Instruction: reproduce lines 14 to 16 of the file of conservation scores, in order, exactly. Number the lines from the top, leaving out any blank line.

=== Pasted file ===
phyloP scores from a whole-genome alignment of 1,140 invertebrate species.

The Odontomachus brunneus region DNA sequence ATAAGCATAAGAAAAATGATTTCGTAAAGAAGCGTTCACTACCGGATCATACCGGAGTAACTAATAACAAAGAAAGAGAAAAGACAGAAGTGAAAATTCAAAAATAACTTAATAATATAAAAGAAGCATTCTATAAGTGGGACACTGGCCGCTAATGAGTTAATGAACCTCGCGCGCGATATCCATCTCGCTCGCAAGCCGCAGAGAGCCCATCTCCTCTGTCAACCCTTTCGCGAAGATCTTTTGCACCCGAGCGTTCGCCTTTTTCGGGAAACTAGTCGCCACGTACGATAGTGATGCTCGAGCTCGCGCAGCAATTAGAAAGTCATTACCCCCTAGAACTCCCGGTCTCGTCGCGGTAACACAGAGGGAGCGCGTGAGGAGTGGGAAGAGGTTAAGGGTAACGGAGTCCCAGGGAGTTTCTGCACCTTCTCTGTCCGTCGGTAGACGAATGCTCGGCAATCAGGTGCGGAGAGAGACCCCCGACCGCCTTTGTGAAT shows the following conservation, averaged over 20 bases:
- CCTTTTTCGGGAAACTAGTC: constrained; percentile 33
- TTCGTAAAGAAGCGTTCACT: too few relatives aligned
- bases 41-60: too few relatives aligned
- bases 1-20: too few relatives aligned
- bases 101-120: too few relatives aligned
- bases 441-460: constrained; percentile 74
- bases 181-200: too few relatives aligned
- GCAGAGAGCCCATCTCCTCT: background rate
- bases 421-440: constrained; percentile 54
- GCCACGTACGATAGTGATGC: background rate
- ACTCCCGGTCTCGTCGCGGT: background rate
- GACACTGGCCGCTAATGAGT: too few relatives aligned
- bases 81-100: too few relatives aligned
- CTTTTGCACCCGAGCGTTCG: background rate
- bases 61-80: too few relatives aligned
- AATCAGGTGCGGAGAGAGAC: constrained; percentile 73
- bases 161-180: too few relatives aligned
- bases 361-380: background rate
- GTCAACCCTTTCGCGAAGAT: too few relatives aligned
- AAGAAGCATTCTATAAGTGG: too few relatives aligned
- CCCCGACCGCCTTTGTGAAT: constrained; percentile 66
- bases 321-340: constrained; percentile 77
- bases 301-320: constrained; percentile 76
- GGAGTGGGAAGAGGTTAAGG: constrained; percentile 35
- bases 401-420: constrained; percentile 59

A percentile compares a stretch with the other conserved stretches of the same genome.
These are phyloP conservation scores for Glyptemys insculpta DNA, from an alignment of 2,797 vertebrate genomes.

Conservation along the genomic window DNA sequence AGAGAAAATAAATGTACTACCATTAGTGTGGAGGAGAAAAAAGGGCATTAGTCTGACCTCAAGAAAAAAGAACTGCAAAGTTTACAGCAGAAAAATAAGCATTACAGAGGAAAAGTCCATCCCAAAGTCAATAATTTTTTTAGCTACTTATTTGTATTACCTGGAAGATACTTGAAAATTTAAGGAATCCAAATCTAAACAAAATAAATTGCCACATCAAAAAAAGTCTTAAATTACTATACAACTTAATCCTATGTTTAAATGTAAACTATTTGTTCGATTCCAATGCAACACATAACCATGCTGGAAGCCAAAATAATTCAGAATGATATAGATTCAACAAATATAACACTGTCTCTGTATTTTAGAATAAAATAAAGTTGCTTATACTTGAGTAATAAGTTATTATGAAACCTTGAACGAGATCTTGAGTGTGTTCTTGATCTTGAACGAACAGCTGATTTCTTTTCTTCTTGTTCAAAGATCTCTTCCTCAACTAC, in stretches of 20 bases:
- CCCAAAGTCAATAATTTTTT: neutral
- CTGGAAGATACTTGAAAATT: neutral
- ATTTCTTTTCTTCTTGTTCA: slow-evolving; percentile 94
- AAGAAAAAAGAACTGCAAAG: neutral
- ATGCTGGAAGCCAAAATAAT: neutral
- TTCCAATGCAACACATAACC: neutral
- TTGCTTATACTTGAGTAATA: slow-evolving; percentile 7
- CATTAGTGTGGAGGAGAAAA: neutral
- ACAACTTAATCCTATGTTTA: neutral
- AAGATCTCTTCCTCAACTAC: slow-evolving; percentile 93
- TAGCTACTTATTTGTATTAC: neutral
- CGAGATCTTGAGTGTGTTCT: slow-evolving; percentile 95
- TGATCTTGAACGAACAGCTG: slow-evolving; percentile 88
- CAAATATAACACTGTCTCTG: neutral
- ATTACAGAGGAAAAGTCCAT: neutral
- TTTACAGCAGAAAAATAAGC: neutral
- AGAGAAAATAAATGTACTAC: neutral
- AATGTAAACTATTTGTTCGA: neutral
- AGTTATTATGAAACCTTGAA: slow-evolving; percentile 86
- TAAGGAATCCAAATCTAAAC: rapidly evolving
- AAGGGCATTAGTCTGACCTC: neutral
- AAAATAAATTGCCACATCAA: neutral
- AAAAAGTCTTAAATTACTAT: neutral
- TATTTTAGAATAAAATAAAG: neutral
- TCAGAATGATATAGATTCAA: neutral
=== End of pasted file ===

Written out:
- GACACTGGCCGCTAATGAGT: too few relatives aligned
- bases 81-100: too few relatives aligned
- CTTTTGCACCCGAGCGTTCG: background rate